On Aug. 1, 1981, long before people were conditioned to want their MTV, Warner-Amex Satellite Entertainment gave birth to a cultural revolution. It was televised, albeit just barely: The nascent music-video channel was unavailable through most cable carriers, so hardly anybody could bear witness to its glitchy launch even if they’d wanted to.

The first video was an obvious one: “Video Killed the Radio Star,” by the Buggles.Pat Benatar was next. MTV’s arrival as an unstoppable youth-culture juggernaut came later, to the surprise of, well, pretty much everyone. “Hardly anyone thought it would succeed,” we are told at the outset of “I Want My MTV,” an enormous, wildly entertaining book that covers the first 11 tongue-wagging years of MTV’s existence, before reality programming began to push the music out. (Making videos also became prohibitively expensive, and all the good ideas had already been done, according to people quoted in the book. So, then, video killed the video star?)

It seems almost unthinkable now, with multiple offerings of just about every artist available for immediate viewing on YouTube, but videos featuring musicians and their songs were rare in 1981. In fact, there were so few circulating — and especially so few good ones — that MTV in its infancy would play nearly anything save for videos by black artists before Michael Jackson moonwalked right through that wall.

But videos quickly became important calling cards, rather than promotional afterthoughts, and image was suddenly one of the most important parts of the pop calculus. According to Devo’s Mark Mothersbaugh, “MTV changed the architecture of being an artist.”

Before MTV hoisted Michael and Madonna onto the Mount Rushmore of pop idols; before it turned Duran Duran, Def Leppard and the like into stars and introduced the quick-cut aesthetic; before it spread rap to the suburbs and became one of the world’s most powerful and influential media brands — before all of that, MTV “sounded like an asinine idea,” according to Bob Pittman, one of the channel’s founding fathers.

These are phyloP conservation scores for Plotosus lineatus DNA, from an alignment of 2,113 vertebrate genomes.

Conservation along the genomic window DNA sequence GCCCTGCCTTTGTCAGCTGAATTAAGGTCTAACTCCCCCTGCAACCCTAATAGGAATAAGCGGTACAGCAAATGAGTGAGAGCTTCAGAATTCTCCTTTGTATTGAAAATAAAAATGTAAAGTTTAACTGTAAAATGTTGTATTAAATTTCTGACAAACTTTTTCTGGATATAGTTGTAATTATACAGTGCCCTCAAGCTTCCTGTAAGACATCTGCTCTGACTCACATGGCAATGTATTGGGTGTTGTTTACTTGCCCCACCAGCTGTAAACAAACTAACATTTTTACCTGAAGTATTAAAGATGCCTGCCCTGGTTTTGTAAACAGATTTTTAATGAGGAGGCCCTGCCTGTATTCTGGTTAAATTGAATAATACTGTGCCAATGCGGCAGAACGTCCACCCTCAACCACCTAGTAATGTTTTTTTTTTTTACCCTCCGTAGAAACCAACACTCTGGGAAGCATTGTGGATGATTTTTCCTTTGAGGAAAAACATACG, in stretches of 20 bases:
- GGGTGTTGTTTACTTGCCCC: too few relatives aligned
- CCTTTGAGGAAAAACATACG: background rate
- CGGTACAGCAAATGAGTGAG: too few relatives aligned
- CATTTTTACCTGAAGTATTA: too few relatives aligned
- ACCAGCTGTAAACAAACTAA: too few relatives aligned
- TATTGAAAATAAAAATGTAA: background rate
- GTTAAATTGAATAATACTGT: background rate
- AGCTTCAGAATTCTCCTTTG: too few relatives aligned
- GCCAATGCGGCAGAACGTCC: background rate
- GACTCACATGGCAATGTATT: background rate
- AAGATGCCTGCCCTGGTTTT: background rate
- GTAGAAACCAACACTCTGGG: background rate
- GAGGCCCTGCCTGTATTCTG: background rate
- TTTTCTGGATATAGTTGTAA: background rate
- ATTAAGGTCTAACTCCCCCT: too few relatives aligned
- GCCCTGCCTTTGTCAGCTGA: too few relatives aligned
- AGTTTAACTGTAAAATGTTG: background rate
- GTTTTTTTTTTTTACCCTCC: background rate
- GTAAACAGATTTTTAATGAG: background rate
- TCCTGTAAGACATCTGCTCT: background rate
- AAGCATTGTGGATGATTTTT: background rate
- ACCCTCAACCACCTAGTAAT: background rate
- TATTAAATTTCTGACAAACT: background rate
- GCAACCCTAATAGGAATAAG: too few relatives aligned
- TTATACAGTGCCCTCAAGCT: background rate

‘I Want My MTV: The Uncensored Story of the Music Video Revolution’ by Craig Marks & Ron Tannenbaum (Dutton. 608 pp. $29.95). (Dutton)

Of course, Beavis and Butt-heads everywhere began to discover the channel’s exotic, around-the-clock servings of Spandex, guyliner, poofy hair, buxom video vixens and zoo animals (set to various iterations of rock-and-roll), and the mix proved addictive. MTV became a galvanizing force — perhaps the last one before mass culture splintered into a billion niches.

It also became very big business with a twist of genius: MTV paid nothing to the record companies and the artists for the content that fueled its enterprise. Not that the music biz was left in the cold completely; record sales doubled during the first decade of MTV’s existence, although the advent of the CD had something to do with it.

Presented as an oral history, which is a much harder reporting and writing exercise than it may seem, “I Want My MTV” is crammed with quotes from hundreds of record executives, artist managers, video directors, fashion models, MTV executives and staffers, and, of course, musicians, some (George Michael, Janet Jackson) more famous than others (that guy from Flock of Seagulls). Their recollections tell the story of the channel’s rise, with plenty of asides about bad hair, bad videos and bad attitudes. Former MTV News reporter Tabitha Soren’s old nickname? “Crabitha,” according to Adam Curry, one of the many fungible VJs who came and went at MTV.

The book is full of nostalgia and inside tidbits, with lots of bizarre stories about animals on video sets, such as the doves that may or may not have been sucked into a fan, chopped up and then splattered all over Prince during a long-ago video shoot. Music and culture fans of a certain age, who wasted incredible amounts of time in the 1980s watching awful new-wave, hair-band and Stevie Nicks videos, and loved it — you will want this book. Aqua Net sold separately.

Du Lac is a reporter for The Washington Post. He previously served as The Post’s pop music critic.